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Neurosurgery. 2008 Jun;62(6):1262-9; discussion 1269-70. doi: 10.1227/01.neu.0000333297.41813.3d.

Gamma knife radiosurgery for acromegaly: outcomes after failed transsphenoidal surgery.

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  • 1Lars Leksell Gamma Knife Center, Department of Neurosurgery, University of Virginia Health Sciences Center, Charlottesville, Virginia, USA.



This study evaluates the safety and efficacy of gamma knife radiosurgery (GKRS) in patients with a growth hormone-secreting adenoma.


A retrospective review of data collected from a prospective database of GKRS patients between January 1988 and September 2006 was performed in patients with acromegaly. Successful endocrine outcome was defined as normalization of the insulin-like growth factor level. Tumor volume was also assessed. At least 18 months of follow-up was available in 95 patients who received radiosurgery during the study period. Mean endocrine follow-up was 57 months (range, 18-168 mo).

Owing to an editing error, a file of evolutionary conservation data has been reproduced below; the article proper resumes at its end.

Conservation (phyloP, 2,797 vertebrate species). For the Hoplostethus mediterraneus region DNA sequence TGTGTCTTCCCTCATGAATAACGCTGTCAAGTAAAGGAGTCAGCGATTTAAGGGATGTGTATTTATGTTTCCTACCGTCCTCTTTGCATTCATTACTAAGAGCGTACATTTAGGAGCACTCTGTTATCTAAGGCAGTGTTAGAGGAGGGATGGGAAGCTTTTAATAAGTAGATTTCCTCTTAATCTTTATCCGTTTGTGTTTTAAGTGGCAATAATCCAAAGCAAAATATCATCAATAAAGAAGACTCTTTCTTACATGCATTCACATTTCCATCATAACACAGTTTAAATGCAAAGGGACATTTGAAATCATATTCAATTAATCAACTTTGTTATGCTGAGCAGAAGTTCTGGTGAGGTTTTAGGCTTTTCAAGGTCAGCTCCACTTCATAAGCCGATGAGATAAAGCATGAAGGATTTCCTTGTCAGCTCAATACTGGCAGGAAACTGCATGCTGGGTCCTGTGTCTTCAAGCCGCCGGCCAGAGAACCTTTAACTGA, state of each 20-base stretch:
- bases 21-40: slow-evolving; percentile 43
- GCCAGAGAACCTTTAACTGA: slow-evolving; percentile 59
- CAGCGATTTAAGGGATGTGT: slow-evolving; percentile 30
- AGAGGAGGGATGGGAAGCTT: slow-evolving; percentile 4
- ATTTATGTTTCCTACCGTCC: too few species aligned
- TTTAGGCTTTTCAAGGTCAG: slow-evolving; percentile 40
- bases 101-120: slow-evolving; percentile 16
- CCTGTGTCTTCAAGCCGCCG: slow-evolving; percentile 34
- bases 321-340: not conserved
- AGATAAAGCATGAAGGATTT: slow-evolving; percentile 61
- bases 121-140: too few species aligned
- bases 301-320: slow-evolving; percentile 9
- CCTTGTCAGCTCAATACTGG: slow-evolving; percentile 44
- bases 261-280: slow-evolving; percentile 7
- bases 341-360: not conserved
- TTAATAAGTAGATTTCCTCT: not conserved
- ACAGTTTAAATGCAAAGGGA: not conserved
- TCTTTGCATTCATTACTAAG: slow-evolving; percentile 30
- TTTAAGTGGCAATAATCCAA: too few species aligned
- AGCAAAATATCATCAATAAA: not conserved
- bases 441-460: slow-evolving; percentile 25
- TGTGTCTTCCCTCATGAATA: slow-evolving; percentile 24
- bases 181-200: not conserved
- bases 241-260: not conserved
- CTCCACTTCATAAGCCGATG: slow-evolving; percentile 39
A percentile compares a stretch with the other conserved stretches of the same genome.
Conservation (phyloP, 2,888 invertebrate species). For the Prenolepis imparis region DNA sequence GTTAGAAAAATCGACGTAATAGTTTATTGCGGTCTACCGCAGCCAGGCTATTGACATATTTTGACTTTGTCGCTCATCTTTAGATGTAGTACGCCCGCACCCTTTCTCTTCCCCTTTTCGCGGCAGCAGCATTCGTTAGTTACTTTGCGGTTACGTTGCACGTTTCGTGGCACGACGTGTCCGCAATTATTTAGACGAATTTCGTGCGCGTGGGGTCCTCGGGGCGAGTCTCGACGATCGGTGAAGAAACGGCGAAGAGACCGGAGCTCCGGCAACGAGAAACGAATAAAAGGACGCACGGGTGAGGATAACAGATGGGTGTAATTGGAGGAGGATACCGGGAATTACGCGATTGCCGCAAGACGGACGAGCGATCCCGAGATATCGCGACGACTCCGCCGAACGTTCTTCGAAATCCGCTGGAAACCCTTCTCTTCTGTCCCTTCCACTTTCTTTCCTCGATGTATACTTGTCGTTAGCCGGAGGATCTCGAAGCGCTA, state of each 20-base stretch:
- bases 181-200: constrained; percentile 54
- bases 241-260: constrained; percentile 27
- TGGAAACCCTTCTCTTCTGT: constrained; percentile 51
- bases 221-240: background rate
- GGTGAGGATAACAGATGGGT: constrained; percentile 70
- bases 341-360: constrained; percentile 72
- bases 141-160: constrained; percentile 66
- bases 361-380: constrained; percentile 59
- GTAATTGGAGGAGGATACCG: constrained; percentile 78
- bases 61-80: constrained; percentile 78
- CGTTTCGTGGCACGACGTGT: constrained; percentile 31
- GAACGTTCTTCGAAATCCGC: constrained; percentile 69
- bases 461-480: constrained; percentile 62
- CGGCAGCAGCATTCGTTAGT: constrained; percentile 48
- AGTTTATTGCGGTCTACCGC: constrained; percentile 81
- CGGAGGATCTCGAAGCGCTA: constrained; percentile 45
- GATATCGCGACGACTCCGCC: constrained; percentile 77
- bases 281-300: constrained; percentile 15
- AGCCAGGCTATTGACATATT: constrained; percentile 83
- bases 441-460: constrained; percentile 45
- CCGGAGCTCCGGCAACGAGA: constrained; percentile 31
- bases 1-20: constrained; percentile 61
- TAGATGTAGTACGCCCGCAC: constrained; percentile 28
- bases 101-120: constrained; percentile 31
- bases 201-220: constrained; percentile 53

Normal insulin-like growth factor levels were achieved in 50 patients (53%) at an average time of 29.8 months after radiosurgery (median, 23.5 mo). A decrease in tumor volume control was achieved in 83 (92%) of 90 patients. Five patients (6%) had no change in tumor volume, and two patients (2%) had an increase in tumor volume. New endocrine deficiencies developed in 32 patients (34%). Four patients developed new-onset partial visual acuity deficits; three of these patients had received previous conventional fractionated radiation therapy.


GKRS is a complementary treatment for recurrent or residual growth hormone-secreting pituitary adenomas. Although infrequent, tumor growth, new-onset pituitary hormone deficiency, recurrence, and neurological dysfunction require careful clinical, radiological, and endocrinological follow-up.

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